Here, Grant opens the discussion on how and why some individuals experience amazing successes professionally, while others never seem to get their bearings down to fully succeed. By taking a closer look at success, we begin to see the many forces (beyond just hard work) that are consistently at play.
6. Die Empty: Unleash Your Best Work Every Day (2015) by Todd Henry
A great read designed to keep work and life balanced while also remembering that both work and life are finite. In his book, Henry offers easy ways for making “every moment count” to glean the most you can from your job and, ultimately, to achieve your higher goals.
7. Emotional Intelligence: Why it Can Matter More Than IQ (2005) by Daniel Goleman
This book explains what Goleman considers to be the five most important emotional intelligence skills and their impact on everything from our careers to relationships, and even on our mental and physical health. Intelligence is certainly not as simple as research once thought.
8. Leaders Eat Last: Why Some Teams Pull Together and Others Don’t (2014) by Simon Sinek
Sinek takes a deep look at workplace culture and why negativity, paranoia, and dog-eat-dog sentiments commonly take root. When juxtaposed with companies that don’t experience these office attitudes, Sinek points to his idea of a “circle of safety.” This circle works both as an insulator for security and innovation as well as a wall to protect against outside threats. By capitalizing on this circle, companies can spend more time on what’s really important.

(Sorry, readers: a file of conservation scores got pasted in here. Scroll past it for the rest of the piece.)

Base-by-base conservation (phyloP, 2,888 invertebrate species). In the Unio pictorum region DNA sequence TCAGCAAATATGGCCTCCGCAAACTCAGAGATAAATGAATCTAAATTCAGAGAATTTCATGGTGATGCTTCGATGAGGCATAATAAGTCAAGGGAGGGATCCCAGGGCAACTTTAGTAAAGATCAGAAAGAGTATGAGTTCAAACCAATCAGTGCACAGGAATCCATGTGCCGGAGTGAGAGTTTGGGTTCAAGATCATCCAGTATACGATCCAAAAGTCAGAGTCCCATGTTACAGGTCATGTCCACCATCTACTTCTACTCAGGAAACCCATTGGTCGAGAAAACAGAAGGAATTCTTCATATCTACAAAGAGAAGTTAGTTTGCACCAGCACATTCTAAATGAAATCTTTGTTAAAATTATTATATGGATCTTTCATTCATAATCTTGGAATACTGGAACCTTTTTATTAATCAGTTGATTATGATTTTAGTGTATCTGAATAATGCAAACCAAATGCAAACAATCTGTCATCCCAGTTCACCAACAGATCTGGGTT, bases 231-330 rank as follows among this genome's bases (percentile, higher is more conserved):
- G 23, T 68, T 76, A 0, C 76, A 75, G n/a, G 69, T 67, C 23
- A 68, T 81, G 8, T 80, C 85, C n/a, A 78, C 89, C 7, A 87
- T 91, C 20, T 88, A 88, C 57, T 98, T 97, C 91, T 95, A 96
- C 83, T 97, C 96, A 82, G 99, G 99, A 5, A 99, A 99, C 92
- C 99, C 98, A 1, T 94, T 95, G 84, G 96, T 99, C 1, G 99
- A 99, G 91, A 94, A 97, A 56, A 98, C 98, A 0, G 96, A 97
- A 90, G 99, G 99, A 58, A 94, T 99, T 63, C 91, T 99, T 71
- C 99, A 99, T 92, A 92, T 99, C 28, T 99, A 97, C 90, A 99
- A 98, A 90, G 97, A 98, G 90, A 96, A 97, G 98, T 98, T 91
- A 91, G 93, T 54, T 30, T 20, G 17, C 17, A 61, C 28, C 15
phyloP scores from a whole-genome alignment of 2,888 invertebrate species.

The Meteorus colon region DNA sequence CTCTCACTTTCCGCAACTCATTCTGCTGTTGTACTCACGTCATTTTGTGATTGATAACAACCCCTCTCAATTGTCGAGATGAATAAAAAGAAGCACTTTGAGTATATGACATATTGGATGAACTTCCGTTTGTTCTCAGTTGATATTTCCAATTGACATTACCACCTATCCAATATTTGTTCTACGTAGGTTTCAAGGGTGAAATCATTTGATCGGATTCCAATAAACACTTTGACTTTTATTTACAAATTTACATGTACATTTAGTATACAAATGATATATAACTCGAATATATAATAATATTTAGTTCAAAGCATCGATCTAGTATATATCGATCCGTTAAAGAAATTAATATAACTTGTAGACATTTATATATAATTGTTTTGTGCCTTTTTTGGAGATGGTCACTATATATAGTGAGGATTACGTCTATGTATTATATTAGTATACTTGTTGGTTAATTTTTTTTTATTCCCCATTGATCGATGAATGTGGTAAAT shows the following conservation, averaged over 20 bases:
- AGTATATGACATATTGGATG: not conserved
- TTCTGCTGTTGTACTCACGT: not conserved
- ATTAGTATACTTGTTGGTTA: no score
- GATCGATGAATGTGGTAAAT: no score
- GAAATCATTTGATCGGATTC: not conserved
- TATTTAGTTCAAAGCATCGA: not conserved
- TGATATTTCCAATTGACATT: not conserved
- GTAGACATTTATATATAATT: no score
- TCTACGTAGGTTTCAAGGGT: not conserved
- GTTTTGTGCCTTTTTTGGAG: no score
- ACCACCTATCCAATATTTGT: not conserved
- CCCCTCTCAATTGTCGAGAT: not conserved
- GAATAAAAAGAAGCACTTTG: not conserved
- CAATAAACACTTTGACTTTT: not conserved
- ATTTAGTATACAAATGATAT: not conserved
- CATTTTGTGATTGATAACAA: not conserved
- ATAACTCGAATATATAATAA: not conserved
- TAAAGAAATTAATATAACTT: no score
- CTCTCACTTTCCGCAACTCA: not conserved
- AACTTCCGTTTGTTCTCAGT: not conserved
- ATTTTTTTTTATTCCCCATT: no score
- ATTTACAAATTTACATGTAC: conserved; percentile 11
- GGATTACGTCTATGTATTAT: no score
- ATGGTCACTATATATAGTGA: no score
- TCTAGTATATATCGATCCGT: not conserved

9. Creativity, Inc.: Overcoming the Unseen Forces That Stand in the Way of True Inspiration (2014) by Amy Wallace and Ed Catmull
An excellent look at creativity and the massive influence it can have on business, this book helps to explain the important role of creativity among teams and managers as a way of promoting better office culture, as well as better business results. For these authors, it all comes down to innovation and originality.
10. Drive: The Surprising Truth About What Motivates Us (2011) by Daniel Pink
By delving into what he considers to be the three main motivators – autonomy, mastery, and purpose – Pink explains how and why these factors work together to affect the way we perceive career satisfaction, as well as help others perceive theirs. Pink’s work is a great refresher on what motivates us, and how that can lead to feelings of satisfaction at work.